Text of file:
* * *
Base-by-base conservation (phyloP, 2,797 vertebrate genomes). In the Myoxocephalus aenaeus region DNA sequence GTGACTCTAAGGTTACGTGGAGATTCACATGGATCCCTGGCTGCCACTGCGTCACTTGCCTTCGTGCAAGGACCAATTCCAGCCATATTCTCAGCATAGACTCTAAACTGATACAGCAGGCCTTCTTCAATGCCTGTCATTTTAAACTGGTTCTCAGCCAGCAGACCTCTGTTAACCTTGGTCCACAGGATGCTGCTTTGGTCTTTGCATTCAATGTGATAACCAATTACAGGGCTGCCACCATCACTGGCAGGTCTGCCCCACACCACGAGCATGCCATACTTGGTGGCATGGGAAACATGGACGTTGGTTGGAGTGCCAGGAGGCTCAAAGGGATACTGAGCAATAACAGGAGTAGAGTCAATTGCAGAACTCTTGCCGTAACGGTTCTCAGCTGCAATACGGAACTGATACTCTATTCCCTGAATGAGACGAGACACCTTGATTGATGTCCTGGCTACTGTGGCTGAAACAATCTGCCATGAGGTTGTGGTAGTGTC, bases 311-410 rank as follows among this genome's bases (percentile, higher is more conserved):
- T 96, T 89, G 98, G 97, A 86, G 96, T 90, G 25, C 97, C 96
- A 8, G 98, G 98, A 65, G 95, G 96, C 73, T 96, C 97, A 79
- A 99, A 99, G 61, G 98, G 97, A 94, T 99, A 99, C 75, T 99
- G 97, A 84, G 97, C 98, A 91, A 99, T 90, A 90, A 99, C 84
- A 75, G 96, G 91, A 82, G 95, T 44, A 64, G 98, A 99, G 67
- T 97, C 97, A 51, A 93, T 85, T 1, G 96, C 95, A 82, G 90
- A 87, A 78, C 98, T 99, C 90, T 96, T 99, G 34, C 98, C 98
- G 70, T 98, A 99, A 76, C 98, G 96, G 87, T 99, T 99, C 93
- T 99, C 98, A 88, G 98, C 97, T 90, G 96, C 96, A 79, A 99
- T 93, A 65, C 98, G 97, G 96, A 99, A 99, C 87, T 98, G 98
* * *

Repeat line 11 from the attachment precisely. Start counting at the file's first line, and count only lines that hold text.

- T 93, A 65, C 98, G 97, G 96, A 99, A 99, C 87, T 98, G 98